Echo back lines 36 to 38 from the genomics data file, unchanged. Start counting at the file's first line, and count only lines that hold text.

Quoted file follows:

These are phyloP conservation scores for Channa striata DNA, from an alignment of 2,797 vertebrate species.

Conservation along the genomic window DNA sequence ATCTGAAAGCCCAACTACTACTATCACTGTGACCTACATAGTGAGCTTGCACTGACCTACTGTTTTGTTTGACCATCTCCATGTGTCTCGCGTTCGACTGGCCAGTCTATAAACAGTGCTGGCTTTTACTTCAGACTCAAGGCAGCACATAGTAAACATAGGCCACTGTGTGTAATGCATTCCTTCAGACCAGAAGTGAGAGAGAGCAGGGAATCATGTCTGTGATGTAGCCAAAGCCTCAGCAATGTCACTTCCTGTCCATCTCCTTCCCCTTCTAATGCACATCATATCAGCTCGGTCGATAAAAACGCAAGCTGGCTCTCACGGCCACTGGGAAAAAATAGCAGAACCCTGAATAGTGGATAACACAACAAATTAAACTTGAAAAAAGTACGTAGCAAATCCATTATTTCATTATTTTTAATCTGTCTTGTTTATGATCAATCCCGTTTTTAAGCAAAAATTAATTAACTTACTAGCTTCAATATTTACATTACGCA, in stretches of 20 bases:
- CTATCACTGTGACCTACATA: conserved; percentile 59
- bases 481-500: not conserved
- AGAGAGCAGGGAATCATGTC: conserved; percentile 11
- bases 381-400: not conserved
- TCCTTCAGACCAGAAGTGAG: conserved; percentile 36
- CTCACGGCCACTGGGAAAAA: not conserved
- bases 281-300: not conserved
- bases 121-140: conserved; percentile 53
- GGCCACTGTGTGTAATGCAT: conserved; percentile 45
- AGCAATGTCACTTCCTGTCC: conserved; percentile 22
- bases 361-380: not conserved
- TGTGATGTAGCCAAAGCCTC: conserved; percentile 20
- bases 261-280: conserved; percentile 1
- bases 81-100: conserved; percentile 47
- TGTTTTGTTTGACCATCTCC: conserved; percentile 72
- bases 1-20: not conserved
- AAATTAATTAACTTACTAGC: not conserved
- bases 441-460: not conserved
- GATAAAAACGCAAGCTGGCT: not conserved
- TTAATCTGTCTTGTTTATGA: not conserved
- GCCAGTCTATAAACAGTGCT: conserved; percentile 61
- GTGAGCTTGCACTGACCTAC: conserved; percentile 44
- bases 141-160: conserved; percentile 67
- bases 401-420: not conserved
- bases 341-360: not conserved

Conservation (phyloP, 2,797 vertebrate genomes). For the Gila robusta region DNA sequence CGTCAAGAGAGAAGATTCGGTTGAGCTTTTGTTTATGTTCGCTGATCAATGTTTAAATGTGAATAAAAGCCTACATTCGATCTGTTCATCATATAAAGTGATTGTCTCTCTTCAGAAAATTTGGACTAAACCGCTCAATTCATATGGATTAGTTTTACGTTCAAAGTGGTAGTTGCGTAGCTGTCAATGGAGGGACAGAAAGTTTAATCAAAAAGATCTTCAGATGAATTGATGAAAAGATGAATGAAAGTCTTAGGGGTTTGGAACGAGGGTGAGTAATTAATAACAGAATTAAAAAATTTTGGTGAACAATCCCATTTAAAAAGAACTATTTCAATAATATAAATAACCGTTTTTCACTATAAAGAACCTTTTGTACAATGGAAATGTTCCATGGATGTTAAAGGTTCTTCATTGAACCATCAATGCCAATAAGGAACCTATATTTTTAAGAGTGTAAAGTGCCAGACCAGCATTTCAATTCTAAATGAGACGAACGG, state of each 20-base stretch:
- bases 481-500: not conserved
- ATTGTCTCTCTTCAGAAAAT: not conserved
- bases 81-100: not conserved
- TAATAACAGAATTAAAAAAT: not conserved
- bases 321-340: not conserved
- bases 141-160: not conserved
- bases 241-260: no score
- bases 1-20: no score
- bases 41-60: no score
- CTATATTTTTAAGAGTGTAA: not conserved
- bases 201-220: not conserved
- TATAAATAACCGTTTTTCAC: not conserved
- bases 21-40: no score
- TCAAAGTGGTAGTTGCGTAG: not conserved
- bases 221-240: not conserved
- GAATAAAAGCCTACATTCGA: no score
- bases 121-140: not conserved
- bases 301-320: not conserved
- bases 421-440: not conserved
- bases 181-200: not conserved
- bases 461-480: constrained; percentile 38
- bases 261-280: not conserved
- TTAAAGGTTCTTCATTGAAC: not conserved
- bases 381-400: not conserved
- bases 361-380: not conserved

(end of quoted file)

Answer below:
- bases 1-20: no score
- bases 41-60: no score
- CTATATTTTTAAGAGTGTAA: not conserved